[13] John Piper, A Holy Ambition: To Preach Where Christ Has Not Been Named, Desiring God (2011), 32

[14] To see the crucial place played by cities in the first century and also how Christianity started as an urban movement, see Rodney Stark, Cities of God: The Real Story of How Christianity Became an Urban Movement and Conquered Rome, HarperOne (October 30, 2007)

[15] Parag Khanna, “Beyond City Limits,” Foreign Policy Magazine, April 22, 2011, www.foreignpolicy.com/articles/2010/08/16/beyond_city_limits?page=full.

[16] Ibid

[17] Rodney Stark, The Rise of Christianity: How the Obscure, Marginal Jesus Movement Became the Dominant Religious Force in the Western World in a Few Centuries, (Harper SanFrancisco, 1997), 161–162.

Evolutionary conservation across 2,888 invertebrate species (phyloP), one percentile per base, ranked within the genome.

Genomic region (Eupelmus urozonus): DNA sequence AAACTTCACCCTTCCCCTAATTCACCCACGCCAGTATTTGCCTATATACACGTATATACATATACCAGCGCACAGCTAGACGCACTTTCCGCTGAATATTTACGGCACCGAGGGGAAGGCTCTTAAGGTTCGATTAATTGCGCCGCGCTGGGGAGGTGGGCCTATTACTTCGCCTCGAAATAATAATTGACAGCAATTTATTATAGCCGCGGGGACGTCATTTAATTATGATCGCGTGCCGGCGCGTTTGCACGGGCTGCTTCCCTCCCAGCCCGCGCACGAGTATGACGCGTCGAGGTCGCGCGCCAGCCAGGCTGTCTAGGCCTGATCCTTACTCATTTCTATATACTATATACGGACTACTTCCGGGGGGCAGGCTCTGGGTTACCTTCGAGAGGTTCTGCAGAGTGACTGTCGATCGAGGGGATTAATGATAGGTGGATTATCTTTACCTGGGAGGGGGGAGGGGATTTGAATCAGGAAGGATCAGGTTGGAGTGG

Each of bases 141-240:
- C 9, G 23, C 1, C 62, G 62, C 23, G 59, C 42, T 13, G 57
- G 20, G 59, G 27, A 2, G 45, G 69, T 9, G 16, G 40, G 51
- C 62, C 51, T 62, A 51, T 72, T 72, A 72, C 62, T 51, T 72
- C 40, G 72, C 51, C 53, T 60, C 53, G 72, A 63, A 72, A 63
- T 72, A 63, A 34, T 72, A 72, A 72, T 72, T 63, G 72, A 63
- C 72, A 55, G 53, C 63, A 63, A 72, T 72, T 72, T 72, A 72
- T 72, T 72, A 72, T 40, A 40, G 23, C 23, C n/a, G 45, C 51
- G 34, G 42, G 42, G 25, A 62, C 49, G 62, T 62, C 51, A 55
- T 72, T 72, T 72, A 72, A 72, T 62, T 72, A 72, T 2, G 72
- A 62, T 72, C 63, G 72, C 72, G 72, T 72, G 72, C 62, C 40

[18] Tim Keller, What is God’s Global Urban Mission?, The Lausanne Movement: Cape Town 2010

[19] John R. W. Stott, The Message of Acts: The Spirit, the Church, & the World, Reprint. (Leicester, England: IVP, 1994), 293

[20] World Urbanization Prospects: The 2011 Revision, Pop. Division, Department of Economic and Social Affairs, UN, http://esa.un.org/unpd/wup/Documentation/highlights.htm, 29

[21] Ibid

[22] Parag Khanna, “Beyond City Limits,” Foreign Policy Magazine, April 22, 2011, www.foreignpolicy.com/articles/2010/08/16/beyond_city_limits?page=full.